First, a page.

On this date 65 years ago, February 1st 1953, the Netherlands experienced its greatest flood till date, the North Sea Flood of 1953. This is still one of the biggest disasters the Netherlands has ever experienced, with thousands of casualties and lots of people who lost their homes.
The Netherlands earns its name from the fact that large parts of the country lie below sea level. To make sure our country doesn’t flood, we have built lots of barriers, dams and dykes to keep the water out, and we want to prevent anything like the flood of 1953 from happening ever again.
In the beginning of this year, several of these barriers and dams were put to the test when a heavy storm reached the Netherlands which resulted in very high water levels. Our five biggest dams and barriers needed to be closed at the same time, a first since their construction. We can ask ourselves the question whether this will happen more often now that sea levels are rising due to global warming 1. A higher base line sea level increases the chance for even higher water levels when it storms. To get an idea what areas would be affected the most by a possible flood, we have created a visualisation project that shows the height of the Netherlands in comparison to the sea level.
The Maeslantkering in closed state. Photo: Rijkswaterstaat
Things to check out
- The Y-axis shows deviation from “Amsterdam Ordnance Datum“
- You can zoom on both the map and the elevation profile (by selecting a region in the bottom profile).
- If you hover your mouse over the elevation profile, a red dot will show you the location on the map
- The highest point in our country is the Vaalserberg, with a whopping 322 m! It’s in the most southern part of the Netherlands. Some people, however, may claim it’s not really part of the Netherlands because of their ugly accents ;)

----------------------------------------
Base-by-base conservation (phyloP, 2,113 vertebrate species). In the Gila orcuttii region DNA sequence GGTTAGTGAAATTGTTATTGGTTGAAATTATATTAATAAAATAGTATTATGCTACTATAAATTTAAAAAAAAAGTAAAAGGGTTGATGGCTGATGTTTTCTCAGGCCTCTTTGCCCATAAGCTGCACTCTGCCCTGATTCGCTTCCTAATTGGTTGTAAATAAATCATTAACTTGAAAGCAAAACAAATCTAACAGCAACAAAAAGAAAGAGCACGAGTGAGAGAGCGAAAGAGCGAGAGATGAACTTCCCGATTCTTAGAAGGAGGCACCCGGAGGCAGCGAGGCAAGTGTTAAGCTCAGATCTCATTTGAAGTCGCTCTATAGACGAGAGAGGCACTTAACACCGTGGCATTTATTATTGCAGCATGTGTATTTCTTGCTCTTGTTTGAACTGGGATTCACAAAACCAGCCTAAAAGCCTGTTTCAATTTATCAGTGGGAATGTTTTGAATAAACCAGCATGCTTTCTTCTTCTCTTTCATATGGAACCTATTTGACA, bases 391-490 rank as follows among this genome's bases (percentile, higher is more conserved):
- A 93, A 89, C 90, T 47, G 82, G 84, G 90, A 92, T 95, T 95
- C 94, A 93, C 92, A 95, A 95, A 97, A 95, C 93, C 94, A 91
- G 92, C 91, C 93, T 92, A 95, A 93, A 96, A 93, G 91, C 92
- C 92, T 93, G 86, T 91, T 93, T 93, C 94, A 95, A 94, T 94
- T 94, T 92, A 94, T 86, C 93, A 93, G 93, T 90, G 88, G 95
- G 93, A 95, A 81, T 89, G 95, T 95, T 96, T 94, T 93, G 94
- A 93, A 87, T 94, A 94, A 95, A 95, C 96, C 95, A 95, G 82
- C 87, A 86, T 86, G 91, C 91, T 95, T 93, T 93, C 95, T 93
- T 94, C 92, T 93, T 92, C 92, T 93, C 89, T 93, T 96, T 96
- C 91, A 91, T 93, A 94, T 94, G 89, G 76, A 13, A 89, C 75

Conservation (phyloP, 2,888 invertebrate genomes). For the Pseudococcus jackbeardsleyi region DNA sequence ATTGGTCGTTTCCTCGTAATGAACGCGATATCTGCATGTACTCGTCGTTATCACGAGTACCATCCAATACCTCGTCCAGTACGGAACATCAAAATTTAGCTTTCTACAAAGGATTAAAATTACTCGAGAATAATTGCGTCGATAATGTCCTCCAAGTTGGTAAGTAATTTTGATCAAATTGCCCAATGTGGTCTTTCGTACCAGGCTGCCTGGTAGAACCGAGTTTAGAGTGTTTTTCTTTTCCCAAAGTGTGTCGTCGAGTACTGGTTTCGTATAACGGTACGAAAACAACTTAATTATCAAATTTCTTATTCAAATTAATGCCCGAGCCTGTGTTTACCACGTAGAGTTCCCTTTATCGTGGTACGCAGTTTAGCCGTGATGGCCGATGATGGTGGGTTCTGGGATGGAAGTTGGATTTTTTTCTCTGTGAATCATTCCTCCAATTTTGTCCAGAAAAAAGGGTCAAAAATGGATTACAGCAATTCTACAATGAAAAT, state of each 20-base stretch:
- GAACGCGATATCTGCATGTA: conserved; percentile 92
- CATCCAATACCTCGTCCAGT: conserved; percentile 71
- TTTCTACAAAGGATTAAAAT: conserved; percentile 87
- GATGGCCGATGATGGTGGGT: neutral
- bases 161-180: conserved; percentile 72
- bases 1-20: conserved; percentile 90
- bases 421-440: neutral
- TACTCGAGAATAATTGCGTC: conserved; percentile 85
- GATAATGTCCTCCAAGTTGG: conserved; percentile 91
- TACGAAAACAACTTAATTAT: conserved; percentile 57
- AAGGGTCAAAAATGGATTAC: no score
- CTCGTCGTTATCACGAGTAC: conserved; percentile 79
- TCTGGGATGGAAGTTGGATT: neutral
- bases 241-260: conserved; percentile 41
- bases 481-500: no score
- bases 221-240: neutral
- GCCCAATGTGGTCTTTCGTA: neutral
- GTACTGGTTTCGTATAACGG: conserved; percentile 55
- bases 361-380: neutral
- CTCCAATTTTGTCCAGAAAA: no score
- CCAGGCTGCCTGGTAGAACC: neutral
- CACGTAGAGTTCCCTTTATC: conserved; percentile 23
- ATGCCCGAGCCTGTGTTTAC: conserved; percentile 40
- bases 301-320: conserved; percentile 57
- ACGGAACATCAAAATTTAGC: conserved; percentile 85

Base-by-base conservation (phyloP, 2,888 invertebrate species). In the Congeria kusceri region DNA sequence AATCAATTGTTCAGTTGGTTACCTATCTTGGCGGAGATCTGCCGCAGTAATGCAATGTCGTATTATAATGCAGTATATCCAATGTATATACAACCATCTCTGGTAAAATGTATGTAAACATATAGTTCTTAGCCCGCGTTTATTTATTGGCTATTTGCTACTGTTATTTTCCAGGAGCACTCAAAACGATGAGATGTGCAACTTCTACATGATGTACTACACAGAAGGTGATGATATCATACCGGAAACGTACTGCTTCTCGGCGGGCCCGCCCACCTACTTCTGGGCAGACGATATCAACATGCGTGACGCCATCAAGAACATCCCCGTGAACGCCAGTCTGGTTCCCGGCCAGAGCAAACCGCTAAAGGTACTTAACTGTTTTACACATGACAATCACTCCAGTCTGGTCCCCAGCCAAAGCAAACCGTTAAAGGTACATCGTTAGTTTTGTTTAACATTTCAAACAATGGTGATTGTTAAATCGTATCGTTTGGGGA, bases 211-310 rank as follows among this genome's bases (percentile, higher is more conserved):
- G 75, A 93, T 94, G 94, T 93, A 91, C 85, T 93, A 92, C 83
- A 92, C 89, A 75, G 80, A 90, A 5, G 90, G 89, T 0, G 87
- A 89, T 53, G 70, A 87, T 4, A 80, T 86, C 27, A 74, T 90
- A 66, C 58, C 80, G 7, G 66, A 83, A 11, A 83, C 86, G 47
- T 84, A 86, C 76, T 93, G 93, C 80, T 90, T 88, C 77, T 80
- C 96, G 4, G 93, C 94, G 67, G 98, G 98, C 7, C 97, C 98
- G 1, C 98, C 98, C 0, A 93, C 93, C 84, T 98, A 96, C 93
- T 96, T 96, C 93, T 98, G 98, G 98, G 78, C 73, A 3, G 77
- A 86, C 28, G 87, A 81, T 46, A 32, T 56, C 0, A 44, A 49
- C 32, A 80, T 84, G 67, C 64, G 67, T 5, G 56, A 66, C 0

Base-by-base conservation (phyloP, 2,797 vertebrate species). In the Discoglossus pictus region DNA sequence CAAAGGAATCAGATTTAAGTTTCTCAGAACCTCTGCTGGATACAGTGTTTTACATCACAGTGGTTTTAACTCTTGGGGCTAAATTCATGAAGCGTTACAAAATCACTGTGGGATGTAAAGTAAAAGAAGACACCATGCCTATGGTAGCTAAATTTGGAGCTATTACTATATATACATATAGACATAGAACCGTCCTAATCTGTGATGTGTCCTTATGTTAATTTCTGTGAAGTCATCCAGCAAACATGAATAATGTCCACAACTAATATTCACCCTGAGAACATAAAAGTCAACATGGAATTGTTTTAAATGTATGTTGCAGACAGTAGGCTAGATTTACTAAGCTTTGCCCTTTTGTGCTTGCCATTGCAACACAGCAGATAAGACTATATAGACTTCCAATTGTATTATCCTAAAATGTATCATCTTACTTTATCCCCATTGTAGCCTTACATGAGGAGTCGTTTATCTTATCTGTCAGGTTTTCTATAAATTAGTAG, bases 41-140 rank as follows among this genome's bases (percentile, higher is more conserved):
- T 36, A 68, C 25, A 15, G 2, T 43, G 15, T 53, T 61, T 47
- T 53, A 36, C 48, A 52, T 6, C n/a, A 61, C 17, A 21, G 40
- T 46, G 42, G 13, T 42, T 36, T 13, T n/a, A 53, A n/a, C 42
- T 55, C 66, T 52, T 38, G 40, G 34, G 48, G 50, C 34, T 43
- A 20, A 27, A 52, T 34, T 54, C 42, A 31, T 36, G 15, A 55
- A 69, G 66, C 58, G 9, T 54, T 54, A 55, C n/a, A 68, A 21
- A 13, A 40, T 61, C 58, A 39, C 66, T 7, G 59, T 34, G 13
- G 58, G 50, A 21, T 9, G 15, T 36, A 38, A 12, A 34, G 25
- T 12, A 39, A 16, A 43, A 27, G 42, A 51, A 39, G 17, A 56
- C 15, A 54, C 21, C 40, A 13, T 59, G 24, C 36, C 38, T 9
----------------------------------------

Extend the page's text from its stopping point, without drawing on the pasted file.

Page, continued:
- If you zoom in on our shorelines, you can see our dykes
Elevation profiles of the Netherlands
- Data source: http://ahn.nl
- We use AHN version 2 and the dataset with a resolution of 5 meter
- Written in Python and CoffeeScript, and available on Github: https://github.com/lrvdijk/nl-height
- The publicly available height data is split across multiple “raster data” files. The AHN website provides a “ahn_units.shp” shapefile, that shows which part of the Netherlands is covered by which raster data file, and thus shows which file to download.
- We import this ahn_units shapefile in a PostgreSQL database with the PostGIS extension enabled. A script downloads and extracts all available raster data files.
- When all data is downloaded, we import the raster data in our PostgreSQL database.
- To generate an elevation profile, we draw a line horizontally across the Netherlands and query which cells in our raster data hit our line. Each cell contains the height at its midpoint. Our query is based on this blogpost: http://blog.mathieu-leplatre.info/drape-lines-on-a-dem-with-postgis.html
- When there’s water, no data exists in our database. We apply some post-processing such that our visualisation does not get weird artefacts.
- We store the data in a JSON file, and use the d3.js library for the visualisation.